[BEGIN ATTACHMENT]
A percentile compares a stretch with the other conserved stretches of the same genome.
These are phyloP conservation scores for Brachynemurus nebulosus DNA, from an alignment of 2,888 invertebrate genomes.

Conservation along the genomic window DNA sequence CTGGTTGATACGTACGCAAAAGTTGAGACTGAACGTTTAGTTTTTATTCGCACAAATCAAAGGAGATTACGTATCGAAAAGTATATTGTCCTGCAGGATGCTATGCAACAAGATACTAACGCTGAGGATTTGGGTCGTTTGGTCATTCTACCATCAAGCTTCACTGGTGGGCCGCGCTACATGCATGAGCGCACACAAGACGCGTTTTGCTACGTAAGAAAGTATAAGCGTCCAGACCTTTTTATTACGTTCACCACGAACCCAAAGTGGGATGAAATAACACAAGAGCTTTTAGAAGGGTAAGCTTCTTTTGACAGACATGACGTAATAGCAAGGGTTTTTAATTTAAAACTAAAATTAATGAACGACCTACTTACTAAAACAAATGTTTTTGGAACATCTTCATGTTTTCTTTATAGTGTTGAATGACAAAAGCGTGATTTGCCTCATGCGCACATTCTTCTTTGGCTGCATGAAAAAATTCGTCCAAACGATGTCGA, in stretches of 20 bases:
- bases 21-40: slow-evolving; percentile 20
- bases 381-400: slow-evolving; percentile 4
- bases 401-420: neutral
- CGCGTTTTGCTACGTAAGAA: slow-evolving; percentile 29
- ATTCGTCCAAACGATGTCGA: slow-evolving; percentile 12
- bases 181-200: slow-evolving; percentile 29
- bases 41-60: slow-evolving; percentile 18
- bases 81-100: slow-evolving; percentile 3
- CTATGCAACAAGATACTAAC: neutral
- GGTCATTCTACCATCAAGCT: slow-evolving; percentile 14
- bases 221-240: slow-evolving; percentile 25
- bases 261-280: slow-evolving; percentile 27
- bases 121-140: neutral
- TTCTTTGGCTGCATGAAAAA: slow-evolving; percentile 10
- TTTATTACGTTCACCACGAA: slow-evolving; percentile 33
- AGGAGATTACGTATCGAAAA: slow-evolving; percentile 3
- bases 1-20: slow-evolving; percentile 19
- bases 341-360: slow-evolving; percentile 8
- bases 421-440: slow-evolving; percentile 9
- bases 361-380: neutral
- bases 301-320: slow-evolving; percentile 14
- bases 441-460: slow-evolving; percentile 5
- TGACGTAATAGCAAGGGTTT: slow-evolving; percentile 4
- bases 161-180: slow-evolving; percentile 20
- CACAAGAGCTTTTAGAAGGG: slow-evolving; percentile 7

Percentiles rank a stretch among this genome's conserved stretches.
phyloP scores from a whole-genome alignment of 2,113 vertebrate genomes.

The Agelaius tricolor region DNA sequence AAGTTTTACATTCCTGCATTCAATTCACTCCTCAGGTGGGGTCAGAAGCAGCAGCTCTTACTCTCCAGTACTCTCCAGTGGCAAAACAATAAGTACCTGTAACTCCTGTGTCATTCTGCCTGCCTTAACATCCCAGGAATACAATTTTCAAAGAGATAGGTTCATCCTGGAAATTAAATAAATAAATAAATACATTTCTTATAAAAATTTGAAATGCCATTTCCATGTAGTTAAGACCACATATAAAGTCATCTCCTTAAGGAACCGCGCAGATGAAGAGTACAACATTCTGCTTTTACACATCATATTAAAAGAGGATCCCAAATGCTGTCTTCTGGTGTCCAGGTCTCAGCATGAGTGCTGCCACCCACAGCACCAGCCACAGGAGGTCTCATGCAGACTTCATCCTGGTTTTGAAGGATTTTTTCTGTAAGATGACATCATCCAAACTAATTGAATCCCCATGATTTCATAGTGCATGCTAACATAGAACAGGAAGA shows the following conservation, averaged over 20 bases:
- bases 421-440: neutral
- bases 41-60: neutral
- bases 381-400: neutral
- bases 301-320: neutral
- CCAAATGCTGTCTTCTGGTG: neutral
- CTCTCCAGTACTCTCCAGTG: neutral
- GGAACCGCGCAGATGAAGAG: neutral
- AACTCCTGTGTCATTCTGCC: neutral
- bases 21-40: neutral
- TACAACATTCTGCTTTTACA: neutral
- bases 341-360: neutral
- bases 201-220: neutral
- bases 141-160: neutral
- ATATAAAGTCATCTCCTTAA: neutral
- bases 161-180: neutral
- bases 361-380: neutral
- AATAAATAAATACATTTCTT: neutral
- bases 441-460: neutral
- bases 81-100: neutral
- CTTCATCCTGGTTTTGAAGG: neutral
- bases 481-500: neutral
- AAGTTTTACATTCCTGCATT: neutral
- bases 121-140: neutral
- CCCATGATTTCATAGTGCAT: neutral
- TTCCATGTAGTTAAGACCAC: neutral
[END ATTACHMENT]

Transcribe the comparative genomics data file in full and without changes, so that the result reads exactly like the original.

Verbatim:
A percentile compares a stretch with the other conserved stretches of the same genome.
These are phyloP conservation scores for Brachynemurus nebulosus DNA, from an alignment of 2,888 invertebrate genomes.

Conservation along the genomic window DNA sequence CTGGTTGATACGTACGCAAAAGTTGAGACTGAACGTTTAGTTTTTATTCGCACAAATCAAAGGAGATTACGTATCGAAAAGTATATTGTCCTGCAGGATGCTATGCAACAAGATACTAACGCTGAGGATTTGGGTCGTTTGGTCATTCTACCATCAAGCTTCACTGGTGGGCCGCGCTACATGCATGAGCGCACACAAGACGCGTTTTGCTACGTAAGAAAGTATAAGCGTCCAGACCTTTTTATTACGTTCACCACGAACCCAAAGTGGGATGAAATAACACAAGAGCTTTTAGAAGGGTAAGCTTCTTTTGACAGACATGACGTAATAGCAAGGGTTTTTAATTTAAAACTAAAATTAATGAACGACCTACTTACTAAAACAAATGTTTTTGGAACATCTTCATGTTTTCTTTATAGTGTTGAATGACAAAAGCGTGATTTGCCTCATGCGCACATTCTTCTTTGGCTGCATGAAAAAATTCGTCCAAACGATGTCGA, in stretches of 20 bases:
- bases 21-40: slow-evolving; percentile 20
- bases 381-400: slow-evolving; percentile 4
- bases 401-420: neutral
- CGCGTTTTGCTACGTAAGAA: slow-evolving; percentile 29
- ATTCGTCCAAACGATGTCGA: slow-evolving; percentile 12
- bases 181-200: slow-evolving; percentile 29
- bases 41-60: slow-evolving; percentile 18
- bases 81-100: slow-evolving; percentile 3
- CTATGCAACAAGATACTAAC: neutral
- GGTCATTCTACCATCAAGCT: slow-evolving; percentile 14
- bases 221-240: slow-evolving; percentile 25
- bases 261-280: slow-evolving; percentile 27
- bases 121-140: neutral
- TTCTTTGGCTGCATGAAAAA: slow-evolving; percentile 10
- TTTATTACGTTCACCACGAA: slow-evolving; percentile 33
- AGGAGATTACGTATCGAAAA: slow-evolving; percentile 3
- bases 1-20: slow-evolving; percentile 19
- bases 341-360: slow-evolving; percentile 8
- bases 421-440: slow-evolving; percentile 9
- bases 361-380: neutral
- bases 301-320: slow-evolving; percentile 14
- bases 441-460: slow-evolving; percentile 5
- TGACGTAATAGCAAGGGTTT: slow-evolving; percentile 4
- bases 161-180: slow-evolving; percentile 20
- CACAAGAGCTTTTAGAAGGG: slow-evolving; percentile 7

Percentiles rank a stretch among this genome's conserved stretches.
phyloP scores from a whole-genome alignment of 2,113 vertebrate genomes.

The Agelaius tricolor region DNA sequence AAGTTTTACATTCCTGCATTCAATTCACTCCTCAGGTGGGGTCAGAAGCAGCAGCTCTTACTCTCCAGTACTCTCCAGTGGCAAAACAATAAGTACCTGTAACTCCTGTGTCATTCTGCCTGCCTTAACATCCCAGGAATACAATTTTCAAAGAGATAGGTTCATCCTGGAAATTAAATAAATAAATAAATACATTTCTTATAAAAATTTGAAATGCCATTTCCATGTAGTTAAGACCACATATAAAGTCATCTCCTTAAGGAACCGCGCAGATGAAGAGTACAACATTCTGCTTTTACACATCATATTAAAAGAGGATCCCAAATGCTGTCTTCTGGTGTCCAGGTCTCAGCATGAGTGCTGCCACCCACAGCACCAGCCACAGGAGGTCTCATGCAGACTTCATCCTGGTTTTGAAGGATTTTTTCTGTAAGATGACATCATCCAAACTAATTGAATCCCCATGATTTCATAGTGCATGCTAACATAGAACAGGAAGA shows the following conservation, averaged over 20 bases:
- bases 421-440: neutral
- bases 41-60: neutral
- bases 381-400: neutral
- bases 301-320: neutral
- CCAAATGCTGTCTTCTGGTG: neutral
- CTCTCCAGTACTCTCCAGTG: neutral
- GGAACCGCGCAGATGAAGAG: neutral
- AACTCCTGTGTCATTCTGCC: neutral
- bases 21-40: neutral
- TACAACATTCTGCTTTTACA: neutral
- bases 341-360: neutral
- bases 201-220: neutral
- bases 141-160: neutral
- ATATAAAGTCATCTCCTTAA: neutral
- bases 161-180: neutral
- bases 361-380: neutral
- AATAAATAAATACATTTCTT: neutral
- bases 441-460: neutral
- bases 81-100: neutral
- CTTCATCCTGGTTTTGAAGG: neutral
- bases 481-500: neutral
- AAGTTTTACATTCCTGCATT: neutral
- bases 121-140: neutral
- CCCATGATTTCATAGTGCAT: neutral
- TTCCATGTAGTTAAGACCAC: neutral